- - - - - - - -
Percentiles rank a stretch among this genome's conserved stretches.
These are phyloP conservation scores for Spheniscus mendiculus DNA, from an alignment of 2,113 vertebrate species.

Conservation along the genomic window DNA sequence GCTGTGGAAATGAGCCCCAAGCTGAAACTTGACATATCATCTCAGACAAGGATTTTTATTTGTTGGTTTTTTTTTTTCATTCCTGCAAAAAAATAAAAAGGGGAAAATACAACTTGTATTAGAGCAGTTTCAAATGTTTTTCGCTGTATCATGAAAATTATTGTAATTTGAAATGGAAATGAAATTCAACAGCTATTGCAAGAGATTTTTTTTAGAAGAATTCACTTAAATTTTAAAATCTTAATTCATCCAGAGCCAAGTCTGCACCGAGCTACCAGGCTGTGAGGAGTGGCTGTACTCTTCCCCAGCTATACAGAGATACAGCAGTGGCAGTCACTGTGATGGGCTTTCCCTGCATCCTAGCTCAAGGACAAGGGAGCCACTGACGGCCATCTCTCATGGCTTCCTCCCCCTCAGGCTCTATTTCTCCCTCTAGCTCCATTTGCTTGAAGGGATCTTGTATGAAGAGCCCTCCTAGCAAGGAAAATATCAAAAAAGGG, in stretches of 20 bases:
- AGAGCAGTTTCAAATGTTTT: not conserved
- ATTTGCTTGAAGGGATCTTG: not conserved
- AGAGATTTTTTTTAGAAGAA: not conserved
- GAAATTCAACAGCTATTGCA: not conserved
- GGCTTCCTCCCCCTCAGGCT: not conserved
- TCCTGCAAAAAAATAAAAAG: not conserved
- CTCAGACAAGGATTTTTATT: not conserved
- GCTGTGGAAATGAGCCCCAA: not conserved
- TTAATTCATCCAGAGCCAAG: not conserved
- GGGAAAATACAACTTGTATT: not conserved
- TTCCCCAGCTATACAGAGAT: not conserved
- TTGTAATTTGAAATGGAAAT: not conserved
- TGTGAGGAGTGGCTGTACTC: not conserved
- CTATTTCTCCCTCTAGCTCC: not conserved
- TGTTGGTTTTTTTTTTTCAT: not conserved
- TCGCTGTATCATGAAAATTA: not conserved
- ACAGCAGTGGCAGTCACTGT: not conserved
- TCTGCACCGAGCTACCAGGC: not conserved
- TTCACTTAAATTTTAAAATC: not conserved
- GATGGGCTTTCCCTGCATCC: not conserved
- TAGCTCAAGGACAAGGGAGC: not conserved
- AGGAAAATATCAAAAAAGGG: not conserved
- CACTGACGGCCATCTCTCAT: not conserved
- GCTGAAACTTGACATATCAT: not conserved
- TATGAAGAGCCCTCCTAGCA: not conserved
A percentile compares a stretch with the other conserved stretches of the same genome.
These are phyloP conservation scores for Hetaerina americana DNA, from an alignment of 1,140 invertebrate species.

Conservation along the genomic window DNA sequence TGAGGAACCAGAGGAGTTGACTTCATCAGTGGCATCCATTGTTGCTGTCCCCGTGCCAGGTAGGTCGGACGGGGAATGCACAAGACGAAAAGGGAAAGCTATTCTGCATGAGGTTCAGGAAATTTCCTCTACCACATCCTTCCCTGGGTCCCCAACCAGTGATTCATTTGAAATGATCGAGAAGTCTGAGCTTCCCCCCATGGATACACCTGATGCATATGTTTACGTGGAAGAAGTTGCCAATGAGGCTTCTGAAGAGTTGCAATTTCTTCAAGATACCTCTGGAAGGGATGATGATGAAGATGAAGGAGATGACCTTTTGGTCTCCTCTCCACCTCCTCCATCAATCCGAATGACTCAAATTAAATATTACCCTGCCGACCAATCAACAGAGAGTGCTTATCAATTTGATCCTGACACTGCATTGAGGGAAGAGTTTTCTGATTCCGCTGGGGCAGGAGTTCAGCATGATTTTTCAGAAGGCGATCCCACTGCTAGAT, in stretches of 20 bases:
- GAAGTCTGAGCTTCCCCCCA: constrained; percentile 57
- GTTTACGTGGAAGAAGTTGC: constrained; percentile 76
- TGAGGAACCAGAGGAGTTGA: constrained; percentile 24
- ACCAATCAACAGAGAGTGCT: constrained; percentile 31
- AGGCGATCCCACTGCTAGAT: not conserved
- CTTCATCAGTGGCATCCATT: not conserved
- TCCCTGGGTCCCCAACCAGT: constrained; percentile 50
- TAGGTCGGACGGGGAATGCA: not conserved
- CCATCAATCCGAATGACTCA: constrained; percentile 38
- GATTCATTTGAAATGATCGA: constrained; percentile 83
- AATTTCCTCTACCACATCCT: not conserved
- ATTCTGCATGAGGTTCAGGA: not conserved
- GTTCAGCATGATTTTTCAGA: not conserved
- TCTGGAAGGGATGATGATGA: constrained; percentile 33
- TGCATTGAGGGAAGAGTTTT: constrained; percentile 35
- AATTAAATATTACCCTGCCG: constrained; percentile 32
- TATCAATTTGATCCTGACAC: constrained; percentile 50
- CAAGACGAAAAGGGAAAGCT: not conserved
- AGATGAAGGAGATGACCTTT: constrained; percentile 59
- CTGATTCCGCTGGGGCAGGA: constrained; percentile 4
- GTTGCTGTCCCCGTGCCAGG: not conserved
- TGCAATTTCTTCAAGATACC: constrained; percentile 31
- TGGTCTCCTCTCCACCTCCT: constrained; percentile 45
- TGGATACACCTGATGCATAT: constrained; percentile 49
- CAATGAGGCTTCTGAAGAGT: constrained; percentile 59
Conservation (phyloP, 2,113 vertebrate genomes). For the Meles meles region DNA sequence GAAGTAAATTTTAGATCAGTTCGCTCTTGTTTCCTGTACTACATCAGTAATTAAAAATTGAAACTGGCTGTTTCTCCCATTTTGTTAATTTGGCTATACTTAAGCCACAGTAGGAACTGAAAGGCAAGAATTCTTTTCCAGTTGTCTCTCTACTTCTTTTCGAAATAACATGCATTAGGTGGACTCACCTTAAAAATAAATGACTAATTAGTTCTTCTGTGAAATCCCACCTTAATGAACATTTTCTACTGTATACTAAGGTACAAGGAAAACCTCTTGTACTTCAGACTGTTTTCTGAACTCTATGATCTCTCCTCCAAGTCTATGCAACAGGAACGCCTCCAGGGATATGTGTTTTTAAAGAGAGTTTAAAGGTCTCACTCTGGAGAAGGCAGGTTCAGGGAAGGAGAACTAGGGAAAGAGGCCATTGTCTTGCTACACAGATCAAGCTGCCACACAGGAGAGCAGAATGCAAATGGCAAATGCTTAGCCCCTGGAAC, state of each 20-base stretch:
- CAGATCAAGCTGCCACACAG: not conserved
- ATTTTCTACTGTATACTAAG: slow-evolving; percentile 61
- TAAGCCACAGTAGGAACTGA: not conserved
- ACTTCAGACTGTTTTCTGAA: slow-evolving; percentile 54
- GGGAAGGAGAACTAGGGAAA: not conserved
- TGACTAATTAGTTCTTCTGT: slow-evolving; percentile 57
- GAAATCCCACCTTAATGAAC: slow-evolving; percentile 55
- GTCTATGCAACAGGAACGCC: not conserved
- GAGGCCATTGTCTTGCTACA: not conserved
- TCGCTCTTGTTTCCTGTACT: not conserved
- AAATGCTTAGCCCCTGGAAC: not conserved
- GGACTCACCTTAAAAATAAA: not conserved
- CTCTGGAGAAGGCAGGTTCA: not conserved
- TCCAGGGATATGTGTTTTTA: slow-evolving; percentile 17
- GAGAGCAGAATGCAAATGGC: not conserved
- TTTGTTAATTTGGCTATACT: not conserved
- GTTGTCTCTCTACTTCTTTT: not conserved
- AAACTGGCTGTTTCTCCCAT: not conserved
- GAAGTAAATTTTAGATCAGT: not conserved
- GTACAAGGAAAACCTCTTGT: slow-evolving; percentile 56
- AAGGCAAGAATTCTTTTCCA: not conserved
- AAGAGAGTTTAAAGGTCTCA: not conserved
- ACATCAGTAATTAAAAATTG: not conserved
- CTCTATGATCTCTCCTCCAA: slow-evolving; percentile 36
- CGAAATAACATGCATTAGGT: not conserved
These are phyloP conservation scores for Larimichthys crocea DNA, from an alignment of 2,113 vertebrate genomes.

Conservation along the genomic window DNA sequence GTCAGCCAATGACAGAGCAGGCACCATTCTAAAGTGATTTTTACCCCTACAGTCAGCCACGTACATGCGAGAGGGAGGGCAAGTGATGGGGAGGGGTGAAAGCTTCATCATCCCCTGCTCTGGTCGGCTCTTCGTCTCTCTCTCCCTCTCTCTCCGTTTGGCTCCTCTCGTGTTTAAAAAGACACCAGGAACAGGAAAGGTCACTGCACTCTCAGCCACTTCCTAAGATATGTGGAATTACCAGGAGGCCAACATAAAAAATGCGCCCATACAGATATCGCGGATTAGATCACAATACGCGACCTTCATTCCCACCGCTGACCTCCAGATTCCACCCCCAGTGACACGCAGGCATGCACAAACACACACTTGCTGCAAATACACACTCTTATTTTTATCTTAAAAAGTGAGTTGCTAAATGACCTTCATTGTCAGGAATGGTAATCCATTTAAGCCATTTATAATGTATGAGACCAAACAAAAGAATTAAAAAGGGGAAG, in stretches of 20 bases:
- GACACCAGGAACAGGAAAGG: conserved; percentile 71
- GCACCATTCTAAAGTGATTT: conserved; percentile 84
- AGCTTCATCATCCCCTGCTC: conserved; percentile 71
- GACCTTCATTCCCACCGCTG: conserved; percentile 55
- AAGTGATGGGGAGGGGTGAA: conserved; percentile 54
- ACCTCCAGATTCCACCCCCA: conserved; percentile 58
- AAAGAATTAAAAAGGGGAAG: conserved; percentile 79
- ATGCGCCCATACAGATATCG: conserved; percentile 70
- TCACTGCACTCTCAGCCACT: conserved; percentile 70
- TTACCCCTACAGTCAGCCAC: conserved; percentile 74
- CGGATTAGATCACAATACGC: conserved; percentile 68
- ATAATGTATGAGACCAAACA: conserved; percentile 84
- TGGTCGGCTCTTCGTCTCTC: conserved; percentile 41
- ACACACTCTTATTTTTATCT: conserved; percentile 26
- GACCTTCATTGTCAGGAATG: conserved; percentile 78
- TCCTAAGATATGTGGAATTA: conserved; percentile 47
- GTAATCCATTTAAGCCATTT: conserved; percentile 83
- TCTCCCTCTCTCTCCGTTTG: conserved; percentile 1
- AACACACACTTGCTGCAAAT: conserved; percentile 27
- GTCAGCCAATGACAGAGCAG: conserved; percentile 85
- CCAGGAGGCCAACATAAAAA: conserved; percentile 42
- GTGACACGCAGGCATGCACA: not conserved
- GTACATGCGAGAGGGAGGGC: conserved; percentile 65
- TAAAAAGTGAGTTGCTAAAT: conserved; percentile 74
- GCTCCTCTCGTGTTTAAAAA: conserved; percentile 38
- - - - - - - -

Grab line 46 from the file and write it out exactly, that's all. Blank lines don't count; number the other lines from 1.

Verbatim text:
- TGCATTGAGGGAAGAGTTTT: constrained; percentile 35